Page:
Boys and Girls Club of Pasadena Wine Auction Raised $75,000 To Keep Summer Programs Vibrant, Going Strong

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9:51 am | May 18, 2017

The Boys and Girls Club of Pasadena successfully raised $75,000 at its first annual wine auction event last Saturday which not only gave generous locals the opportunity to sample great food and drink and purchase rare and unique wines from around the world, but it also ensured the City’s youth will have a variety of valuable summer programs this year.

Successful fundraisers like the wine auction indicate that the Boys and Girls Club continues to remain as a popular go-to after school program–even after 80 years in Pasadena–that relies on the community’s dedication to keep its doors open and services available.

“Great Futures Start Here. We know that kids who come to the Club have a much brighter future. We know the Boys & Girls Club works,” said Committee Chairman and Board Member, Michael Hatch.

The Boys & Girls Club operates two sites in Pasadena—the Slavik Branch at 3230 East Del Mar Blvd. and the Mackenzie-Scott Branch at 2020 North Fair Oaks Ave.—and serves more than 2,500 community youth year-round from Pasadena and the nearby communities of South Pasadena, Alhambra, San Marino, Arcadia, Sierra Madre, La Canada, La Crescenta, Montrose, and Glendale.

Since 1937, the mission of the Boys & Girls Club of Pasadena has been to enable all young people, especially those who need it most, to reach their full potential as productive, caring, responsible citizens.

The Club promotes the health, education, social, vocational, and character development of boys and girls, ages 6 to 18, and helps improve the lives of these children by helping them build self-assurance and develop leadership skills while reinforcing positive values.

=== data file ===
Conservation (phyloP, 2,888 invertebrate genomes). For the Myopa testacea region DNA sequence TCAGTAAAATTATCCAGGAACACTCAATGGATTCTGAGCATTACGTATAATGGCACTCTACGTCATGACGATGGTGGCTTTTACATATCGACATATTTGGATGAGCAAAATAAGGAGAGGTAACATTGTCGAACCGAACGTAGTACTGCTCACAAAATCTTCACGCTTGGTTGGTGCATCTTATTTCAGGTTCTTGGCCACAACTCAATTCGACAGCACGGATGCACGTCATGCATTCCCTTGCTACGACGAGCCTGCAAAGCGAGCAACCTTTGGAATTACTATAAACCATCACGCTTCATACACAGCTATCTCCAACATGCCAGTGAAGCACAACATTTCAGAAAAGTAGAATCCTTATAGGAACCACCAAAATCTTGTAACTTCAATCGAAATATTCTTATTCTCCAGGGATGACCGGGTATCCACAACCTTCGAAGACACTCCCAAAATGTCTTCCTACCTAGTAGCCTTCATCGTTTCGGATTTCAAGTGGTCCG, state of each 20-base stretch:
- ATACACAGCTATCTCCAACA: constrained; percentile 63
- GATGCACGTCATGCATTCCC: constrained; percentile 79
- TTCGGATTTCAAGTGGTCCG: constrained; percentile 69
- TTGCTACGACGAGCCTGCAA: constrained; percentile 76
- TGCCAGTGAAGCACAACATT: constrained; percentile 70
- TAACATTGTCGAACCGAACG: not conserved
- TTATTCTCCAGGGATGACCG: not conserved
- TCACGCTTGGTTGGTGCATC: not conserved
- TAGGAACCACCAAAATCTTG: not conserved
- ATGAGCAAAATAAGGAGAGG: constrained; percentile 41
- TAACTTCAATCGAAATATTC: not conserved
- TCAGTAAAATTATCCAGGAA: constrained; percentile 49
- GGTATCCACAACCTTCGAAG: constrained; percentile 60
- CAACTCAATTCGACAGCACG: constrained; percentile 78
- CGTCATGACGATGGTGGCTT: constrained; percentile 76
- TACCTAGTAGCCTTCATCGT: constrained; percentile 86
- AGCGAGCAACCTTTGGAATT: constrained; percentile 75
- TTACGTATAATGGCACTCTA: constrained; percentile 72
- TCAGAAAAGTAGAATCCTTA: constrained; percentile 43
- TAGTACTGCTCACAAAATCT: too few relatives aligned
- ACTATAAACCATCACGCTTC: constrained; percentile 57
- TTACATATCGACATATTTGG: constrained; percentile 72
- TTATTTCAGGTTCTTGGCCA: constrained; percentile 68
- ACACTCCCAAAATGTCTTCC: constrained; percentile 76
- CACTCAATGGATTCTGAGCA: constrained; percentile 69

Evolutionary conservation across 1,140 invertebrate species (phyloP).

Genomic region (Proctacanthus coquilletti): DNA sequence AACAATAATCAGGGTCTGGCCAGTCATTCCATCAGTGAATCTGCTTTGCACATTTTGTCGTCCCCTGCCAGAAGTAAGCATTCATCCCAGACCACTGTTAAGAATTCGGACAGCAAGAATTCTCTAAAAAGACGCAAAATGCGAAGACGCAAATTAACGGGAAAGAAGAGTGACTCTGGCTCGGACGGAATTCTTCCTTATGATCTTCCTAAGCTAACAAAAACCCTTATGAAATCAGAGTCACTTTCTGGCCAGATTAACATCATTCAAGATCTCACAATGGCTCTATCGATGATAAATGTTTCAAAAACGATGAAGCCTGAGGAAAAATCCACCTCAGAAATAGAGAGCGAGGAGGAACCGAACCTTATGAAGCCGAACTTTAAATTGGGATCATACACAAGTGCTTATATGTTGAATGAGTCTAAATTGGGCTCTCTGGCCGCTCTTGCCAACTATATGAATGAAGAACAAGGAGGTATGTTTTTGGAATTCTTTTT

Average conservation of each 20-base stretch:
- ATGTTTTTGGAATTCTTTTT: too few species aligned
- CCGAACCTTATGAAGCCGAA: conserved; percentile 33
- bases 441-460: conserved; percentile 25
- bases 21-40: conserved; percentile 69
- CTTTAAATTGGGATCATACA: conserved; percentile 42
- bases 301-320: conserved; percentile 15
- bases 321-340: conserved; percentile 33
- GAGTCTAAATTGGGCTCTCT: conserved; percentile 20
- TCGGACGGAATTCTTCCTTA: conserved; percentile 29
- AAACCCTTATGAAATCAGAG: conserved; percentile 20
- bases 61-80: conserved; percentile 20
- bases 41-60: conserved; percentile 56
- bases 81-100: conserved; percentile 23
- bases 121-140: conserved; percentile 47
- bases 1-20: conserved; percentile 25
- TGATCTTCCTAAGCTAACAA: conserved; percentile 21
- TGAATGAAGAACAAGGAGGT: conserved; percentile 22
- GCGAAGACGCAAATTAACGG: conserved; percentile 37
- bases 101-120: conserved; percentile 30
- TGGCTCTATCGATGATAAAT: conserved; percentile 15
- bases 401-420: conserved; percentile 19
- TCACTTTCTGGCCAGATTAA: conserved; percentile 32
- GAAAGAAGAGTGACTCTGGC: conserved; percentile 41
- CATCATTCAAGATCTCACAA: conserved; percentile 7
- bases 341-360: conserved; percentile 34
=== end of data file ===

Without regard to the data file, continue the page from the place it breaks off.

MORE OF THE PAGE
“One of the goals of the wine auction was to help bring the Pasadena community together in a new way to give them something new and different and to see first hand how members in the community really contribute to the success of our kids,” said Boys and Girls Club of Pasadena President and CEO Brian Davis.

Currently, only three percent of the Clubs operating budget comes from membership fees thanks to the generosity of Pasadena donors and various grants.

About 60 percent of members come from low income families, according to Davis.

“On any given school day we’re serving about 360 kids,” said Davis who mentioned that those daily number surge up to 800 during the summer.

The Club offers 64 programs throughout the year that range from music lessons, to sign language to coding and robotics and a state of the art compute lab.

Both of the locations offer indoor heated swimming pools that are used daily for swimming lessons and the official Boys and Girls Club swim team.

“Nobody else in our area has a program like that,” said Davis.

According to Davis, 35 percent of members are teenagers.

“Most of them don’t have to come to the Club,” explained Davis who said that extracurricular school activities, jobs and parents being home at earlier times are common scenarios for teenagers to be elsewhere.